Album: DAMN. (2017)
Charted: 52 42
Play Video


  • Kendrick Lamar details the empty pleasures in the life of a rap star as he elucidates several ways in which he can't help giving into the titular desires. A room full of clothes, sexual lust, and smoking marijuana are all vices whereby the Compton MC finds himself giving into temptation. By the end of the song, Lamar's quoting James 4:4 in the New Testament. "A friend of the world becomes an enemy of God." The rapper is saying that such mindsets promoting selfish desires means you are going against God's will.
  • The song features background vocals by Montreal's Kaytranada, who is best known for his production work in which he mixes house music with neo-soul.
  • The track was produced in part by BadBadNotGood, who are a four-piece instrumental group from Canada. They frequently record with such rappers as Ghostface Killah, Earl Sweatshirt and Danny Brown, as well as jazz greats like Roy Ayers.

    BadBadNotGood were assisted by DJ Dahi, who previously produced good kid, m.A.A.d City highlight "Money Trees" and Top Dawg in house producer Sounwave. Dahl recalled to Spin:

    "I've known BADBADNOTGOOD for a couple years, I've been a huge fan of their music. They had sent Kendrick some music, and I knew that Sounwave had started a template of what the record was going to sound like. When I got my hands on it, it was just a loop. Me and Kendrick just talked like, 'Yo, what if we tried this? What if we tried that?' We just wanted this record to be the one that has a feel like, 'I haven't heard this before.' That was kind of the goal. I love the record, that's probably one of my favorite records I've done ever. It kinda keeps you on your toes, but it just moves—it's great.

    It definitely went through stages of trying different things, but for some reason, this record wasn't really as difficult for us to place it. Kendrick is a really great editor when it comes to his music. He's always like, 'OK, that's enough' or whatever. We were just kinda in a room like, 'Oh, let's try this,' or 'Oh, let's do that.' So really, it was a constant—even though it sounds like madness, it really wasn't as hard as people would assume."
  • The jazz saxophonist Kamasi Washington assisted with string arrangements. Washington also played on To Pimp a Butterfly and arranged and conducted the string section on the Compton rapper's "Mortal Man."
  • This track samples English rock/hip-hop artist Rat Boy's track "Knock Knock Knock", a song from his 2015 mixtape Neighbourhood Watch. Rat Boy can be heard rapping in a pitched-up sample. DJ Dahl recalled:

    "[The RAT BOY sample] was me because we had worked together on some stuff and he gave me some vocal stems."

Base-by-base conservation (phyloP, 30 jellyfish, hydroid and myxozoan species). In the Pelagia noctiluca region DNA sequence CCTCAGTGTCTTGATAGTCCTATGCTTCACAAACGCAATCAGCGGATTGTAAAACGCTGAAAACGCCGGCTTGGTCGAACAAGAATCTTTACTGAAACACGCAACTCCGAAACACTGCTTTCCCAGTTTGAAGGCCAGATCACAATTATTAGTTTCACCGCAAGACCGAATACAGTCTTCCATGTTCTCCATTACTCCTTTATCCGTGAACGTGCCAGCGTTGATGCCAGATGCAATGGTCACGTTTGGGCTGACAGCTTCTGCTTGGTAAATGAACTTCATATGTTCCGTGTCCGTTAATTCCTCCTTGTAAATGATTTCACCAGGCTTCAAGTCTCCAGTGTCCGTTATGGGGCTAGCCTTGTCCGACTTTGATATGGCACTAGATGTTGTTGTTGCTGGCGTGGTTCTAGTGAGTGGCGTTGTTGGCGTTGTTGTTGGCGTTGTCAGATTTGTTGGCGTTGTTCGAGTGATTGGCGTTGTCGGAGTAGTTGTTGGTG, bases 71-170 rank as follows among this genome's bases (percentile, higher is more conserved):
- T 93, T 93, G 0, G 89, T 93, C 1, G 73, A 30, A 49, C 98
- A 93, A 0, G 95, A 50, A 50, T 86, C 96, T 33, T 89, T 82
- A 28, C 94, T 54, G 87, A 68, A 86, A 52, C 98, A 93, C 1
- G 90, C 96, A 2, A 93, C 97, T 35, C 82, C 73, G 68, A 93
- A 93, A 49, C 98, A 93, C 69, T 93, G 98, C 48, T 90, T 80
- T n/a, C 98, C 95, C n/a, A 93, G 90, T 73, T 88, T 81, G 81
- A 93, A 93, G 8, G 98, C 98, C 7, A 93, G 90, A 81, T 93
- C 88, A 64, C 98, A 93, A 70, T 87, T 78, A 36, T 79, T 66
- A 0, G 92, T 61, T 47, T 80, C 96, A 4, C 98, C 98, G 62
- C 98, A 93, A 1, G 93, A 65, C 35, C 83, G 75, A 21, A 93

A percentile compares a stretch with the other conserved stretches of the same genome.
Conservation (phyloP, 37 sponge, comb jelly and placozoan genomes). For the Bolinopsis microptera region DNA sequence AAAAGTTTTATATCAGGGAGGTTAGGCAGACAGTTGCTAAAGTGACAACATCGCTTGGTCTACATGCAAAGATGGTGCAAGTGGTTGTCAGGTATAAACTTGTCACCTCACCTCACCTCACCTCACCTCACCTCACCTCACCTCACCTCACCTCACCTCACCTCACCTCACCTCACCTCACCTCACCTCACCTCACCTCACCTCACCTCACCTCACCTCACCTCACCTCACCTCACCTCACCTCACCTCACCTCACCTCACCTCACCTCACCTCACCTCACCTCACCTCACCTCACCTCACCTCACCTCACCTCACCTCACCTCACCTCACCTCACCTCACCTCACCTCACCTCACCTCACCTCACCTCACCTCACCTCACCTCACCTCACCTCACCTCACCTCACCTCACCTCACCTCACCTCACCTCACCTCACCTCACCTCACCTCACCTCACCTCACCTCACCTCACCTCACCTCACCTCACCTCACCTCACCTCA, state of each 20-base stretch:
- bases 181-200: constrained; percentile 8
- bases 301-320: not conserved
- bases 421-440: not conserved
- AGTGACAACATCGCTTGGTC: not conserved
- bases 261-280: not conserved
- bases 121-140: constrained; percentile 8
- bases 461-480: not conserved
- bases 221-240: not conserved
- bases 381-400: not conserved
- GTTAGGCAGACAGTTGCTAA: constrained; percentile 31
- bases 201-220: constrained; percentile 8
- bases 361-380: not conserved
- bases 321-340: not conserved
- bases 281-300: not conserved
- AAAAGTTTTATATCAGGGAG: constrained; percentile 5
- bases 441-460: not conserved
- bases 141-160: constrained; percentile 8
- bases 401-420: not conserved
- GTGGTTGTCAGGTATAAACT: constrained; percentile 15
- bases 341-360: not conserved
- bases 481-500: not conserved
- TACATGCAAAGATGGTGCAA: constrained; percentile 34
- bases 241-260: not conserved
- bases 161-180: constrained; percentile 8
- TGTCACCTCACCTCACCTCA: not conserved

• Frequent Lamar collaborator Sounwave, who co-produced the track, told GQ this song needed a lot of work: "It's one of the older songs we had and we couldn't get it right," he said. "We accidentally stumbled across it. We had the melody loop playing and we put the drums in reverse and it just stuck. It just felt right. So we kept that going. And then we bring in more drums at the end. It's just trying different things and hoping that it feels right."


Be the first to comment...

Editor's Picks

Johnette Napolitano of Concrete Blonde

Johnette Napolitano of Concrete BlondeSongwriter Interviews

The singer/bassist for Concrete Blonde talks about how her songs come from clairvoyance, and takes us through the making of their hit "Joey."

Concert Disasters

Concert DisastersFact or Fiction

Ozzy biting a dove? Alice Cooper causing mayhem with a chicken? Creed so bad they were sued? See if you can spot the real concert mishaps.

The Police

The PoliceFact or Fiction

Do their first three albums have French titles? Is "De Do Do Do, De Da Da Da" really meaningless? See if you can tell in this Fact or Fiction.

Don Felder

Don FelderSongwriter Interviews

Don breaks down "Hotel California" and other songs he wrote as a member of the Eagles. Now we know where the "warm smell of colitas" came from.

Loudon Wainwright III

Loudon Wainwright IIISongwriter Interviews

"Dead Skunk" became a stinker for Loudon when he felt pressure to make another hit - his latest songs deal with mortality, his son Rufus, and picking up poop.

Edwin McCain

Edwin McCainSongwriter Interviews

"I'll Be" was what Edwin called his "Hail Mary" song. He says it proves "intention of the songwriter is 180 degrees from potential interpretation by an audience."